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"Voltage rise in rectifiers for electroplating"



What is the main reason of voltage rise of rectifier in case there is a depletion of anode shots in electroplating? What theory(ies) or mathematical formula(s) can explain this phenomena?


Jessie R. Salvanera
- Lapu-lapu City, Cebu, Philippines


Unfortunately you have posted this as an abstract question rather than as your real-world situation, Mr. Salvanera. So the best you will get is answers which may be good in the abstract but poor in the real world. Some metals polarize at high current density; that is, the electrons available to oxidize them and dissolve them into solution, tend to convert the metal surface to an insulating oxide film instead at high current density. Also, with a smaller surface area available, the ions have to travel a longer path from the anode to the cathode, meaning more resistance, meaning more voltage required to sustain the current. Get back to us with more details.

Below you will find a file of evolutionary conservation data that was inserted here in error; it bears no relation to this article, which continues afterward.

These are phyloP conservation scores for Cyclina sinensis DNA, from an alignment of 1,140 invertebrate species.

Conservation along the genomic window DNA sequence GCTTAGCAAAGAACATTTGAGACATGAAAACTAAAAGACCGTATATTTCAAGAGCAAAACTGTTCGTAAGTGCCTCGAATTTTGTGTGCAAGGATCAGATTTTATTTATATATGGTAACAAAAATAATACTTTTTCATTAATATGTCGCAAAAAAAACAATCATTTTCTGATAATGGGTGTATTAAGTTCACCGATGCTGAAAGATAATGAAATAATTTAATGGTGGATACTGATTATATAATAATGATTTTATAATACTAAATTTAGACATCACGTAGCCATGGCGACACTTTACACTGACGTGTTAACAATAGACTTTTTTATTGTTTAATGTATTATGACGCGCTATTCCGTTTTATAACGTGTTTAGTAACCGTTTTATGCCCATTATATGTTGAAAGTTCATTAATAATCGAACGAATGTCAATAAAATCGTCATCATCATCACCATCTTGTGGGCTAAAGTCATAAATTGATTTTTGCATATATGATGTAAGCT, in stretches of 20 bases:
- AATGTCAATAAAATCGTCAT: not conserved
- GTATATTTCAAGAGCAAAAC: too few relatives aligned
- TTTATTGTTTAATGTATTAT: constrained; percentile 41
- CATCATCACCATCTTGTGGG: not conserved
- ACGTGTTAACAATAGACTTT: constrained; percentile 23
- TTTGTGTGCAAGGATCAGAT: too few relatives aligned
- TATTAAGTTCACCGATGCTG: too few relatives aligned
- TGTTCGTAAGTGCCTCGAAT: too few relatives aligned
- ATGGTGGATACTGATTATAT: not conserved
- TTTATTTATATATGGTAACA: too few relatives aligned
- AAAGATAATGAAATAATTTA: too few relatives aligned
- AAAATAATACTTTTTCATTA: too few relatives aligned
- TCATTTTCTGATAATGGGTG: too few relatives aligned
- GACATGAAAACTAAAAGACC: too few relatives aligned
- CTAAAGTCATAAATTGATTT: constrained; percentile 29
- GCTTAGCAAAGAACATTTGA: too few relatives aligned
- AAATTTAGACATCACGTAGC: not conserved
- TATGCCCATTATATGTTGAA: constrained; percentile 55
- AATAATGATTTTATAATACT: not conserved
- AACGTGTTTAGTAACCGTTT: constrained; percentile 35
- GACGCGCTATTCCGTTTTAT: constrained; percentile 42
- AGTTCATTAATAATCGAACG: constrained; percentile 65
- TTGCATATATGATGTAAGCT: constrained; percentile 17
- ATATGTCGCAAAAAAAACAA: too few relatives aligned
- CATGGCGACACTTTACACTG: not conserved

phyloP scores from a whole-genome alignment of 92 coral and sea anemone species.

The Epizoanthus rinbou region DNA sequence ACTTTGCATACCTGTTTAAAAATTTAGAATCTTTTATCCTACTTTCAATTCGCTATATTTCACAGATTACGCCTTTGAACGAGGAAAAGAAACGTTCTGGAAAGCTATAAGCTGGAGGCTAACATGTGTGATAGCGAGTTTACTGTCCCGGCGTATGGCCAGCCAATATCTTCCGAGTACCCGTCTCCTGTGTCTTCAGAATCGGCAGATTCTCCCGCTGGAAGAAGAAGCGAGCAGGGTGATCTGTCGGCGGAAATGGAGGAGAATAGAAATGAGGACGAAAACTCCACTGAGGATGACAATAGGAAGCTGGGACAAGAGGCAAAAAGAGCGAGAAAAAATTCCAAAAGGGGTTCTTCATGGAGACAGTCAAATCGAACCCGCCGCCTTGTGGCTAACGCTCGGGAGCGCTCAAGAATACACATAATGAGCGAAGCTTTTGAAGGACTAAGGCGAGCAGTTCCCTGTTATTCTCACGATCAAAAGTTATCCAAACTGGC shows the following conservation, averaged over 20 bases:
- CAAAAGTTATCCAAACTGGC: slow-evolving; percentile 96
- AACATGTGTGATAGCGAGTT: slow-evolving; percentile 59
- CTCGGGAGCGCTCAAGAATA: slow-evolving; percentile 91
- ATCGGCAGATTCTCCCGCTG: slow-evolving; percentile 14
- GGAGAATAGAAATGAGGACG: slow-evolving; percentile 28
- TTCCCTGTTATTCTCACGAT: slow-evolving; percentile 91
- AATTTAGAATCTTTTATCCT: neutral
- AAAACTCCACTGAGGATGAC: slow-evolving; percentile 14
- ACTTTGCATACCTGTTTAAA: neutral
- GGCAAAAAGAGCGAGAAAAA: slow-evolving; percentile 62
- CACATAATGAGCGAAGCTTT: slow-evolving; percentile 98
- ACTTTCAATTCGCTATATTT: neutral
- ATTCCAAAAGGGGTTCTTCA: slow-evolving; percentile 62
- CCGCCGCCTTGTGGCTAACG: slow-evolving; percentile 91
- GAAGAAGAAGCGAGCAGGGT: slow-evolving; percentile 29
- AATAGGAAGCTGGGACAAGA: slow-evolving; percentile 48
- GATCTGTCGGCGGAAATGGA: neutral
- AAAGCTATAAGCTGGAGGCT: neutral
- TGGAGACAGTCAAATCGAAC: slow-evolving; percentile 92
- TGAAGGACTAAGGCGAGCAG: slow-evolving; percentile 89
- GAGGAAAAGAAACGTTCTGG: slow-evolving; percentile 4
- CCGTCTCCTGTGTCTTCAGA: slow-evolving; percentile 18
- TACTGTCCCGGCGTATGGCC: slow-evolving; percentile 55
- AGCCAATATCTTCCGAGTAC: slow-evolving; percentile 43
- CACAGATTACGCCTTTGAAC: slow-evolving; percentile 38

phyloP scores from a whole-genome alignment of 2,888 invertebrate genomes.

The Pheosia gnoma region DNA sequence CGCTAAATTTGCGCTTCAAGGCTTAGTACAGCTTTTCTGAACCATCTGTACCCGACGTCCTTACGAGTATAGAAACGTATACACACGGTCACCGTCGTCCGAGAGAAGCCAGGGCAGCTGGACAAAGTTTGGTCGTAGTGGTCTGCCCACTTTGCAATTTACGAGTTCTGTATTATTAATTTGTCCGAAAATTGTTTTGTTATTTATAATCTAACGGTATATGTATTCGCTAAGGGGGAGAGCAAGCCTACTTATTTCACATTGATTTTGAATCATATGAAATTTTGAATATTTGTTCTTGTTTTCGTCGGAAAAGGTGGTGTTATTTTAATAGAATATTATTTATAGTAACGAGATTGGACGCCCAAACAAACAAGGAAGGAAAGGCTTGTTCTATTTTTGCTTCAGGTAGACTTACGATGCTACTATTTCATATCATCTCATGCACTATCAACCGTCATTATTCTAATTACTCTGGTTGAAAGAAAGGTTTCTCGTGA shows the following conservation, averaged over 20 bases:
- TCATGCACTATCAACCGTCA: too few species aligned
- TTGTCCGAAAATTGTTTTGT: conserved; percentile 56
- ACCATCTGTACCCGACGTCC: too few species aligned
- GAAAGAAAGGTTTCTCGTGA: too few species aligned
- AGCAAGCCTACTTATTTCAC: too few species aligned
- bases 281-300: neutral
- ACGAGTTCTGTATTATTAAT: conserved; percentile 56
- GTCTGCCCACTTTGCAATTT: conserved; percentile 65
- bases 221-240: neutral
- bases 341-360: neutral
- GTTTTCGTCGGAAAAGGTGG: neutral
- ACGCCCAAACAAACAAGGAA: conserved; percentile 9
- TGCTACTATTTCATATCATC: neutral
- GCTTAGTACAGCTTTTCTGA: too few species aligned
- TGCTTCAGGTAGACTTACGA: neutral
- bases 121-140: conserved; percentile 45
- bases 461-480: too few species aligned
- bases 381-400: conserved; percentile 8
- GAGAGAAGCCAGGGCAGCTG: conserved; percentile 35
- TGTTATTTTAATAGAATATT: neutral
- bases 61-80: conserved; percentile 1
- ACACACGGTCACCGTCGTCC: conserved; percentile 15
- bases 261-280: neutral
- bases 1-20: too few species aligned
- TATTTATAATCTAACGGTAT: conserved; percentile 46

Ted Mooney, finishing.com
Ted Mooney, P.E.
Striving to live Aloha
finishing.com - Pine Beach, New Jersey


First, you should not let that happen as lots of bad things can result.

Your power supply is putting out a given amount of amps for the selected voltage. When you reach a critical point of not having enough anode in solution, the amperage will drop some, as the anode can no longer transfer that amperage. To keep the power supply balanced, it will go up slightly in voltage unless you have a constant voltage power supply (which I highly doubt).

James Watts
- Navarre, Florida

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